Invisible soluble salts present on steel highway structures can act to promote corrosion even after maintenance painting. Soluble salts include chloride, nitrate and sulfate ions. Soluble salts found on bridge decks and roadways are the result of usage of deicing salts (chlorides), and the deposition of atmospheric pollution (nitrates and sulfates) on exterior surfaces. Typical pollution-related sources of soluble salts are coal-fired power plants, refineries, farming operations, vehicle emissions, and chemical plants. Sites for soluble salt damage on bridges include:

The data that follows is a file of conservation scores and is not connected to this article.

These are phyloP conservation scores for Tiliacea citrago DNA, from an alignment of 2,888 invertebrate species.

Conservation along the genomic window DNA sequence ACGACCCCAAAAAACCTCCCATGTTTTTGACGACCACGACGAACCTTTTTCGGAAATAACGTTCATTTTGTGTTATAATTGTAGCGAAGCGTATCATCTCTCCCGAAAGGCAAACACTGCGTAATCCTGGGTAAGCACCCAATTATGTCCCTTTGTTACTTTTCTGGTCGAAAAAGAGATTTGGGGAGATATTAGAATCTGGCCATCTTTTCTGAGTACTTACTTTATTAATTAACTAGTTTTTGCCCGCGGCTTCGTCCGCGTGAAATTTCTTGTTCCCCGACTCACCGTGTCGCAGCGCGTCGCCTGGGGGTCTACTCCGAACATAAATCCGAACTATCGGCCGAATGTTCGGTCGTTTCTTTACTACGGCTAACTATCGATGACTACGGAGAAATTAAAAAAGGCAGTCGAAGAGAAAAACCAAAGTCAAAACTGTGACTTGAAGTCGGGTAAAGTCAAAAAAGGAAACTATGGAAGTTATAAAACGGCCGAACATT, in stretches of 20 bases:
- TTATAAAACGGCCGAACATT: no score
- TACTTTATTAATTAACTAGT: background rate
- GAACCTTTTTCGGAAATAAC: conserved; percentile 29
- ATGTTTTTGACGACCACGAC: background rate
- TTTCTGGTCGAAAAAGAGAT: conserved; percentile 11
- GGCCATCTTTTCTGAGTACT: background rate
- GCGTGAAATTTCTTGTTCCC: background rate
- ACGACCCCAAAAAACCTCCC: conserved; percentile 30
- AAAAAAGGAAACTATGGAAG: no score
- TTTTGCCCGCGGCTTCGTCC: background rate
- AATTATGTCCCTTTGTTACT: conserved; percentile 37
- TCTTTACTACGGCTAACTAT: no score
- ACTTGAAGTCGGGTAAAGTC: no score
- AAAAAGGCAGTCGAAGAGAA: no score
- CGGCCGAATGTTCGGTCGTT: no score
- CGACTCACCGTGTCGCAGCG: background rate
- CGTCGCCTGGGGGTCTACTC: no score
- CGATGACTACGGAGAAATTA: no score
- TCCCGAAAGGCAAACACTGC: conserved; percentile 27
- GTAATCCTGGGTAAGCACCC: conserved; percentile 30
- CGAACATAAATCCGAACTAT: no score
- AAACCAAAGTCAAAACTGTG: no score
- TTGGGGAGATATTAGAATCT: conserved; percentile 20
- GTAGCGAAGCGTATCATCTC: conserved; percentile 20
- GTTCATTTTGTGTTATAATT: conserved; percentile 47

- Beam ends under open or leaking expansion joints,
- Flanges and lower portions of webs of overpass structures,
- Lower chords and connecting members (end posts, portals, vertical posts and diagonals), and guard rails of truss bridges near roadway level, and
- Outside faces of fascia girders and other bridge elements constantly exposed to the environment.
Maximum acceptable concentrations of soluble salts are very low (e.g. 10 μg/cm2 for chlorides).
Digital Object Identifier
Palle, Sudhir; Younce, Rick; and Hopwood, Theodore II, "Investigation of Soluble Salts on Kentucky Bridges" (2003). Kentucky Transportation Center Research Report. 1509.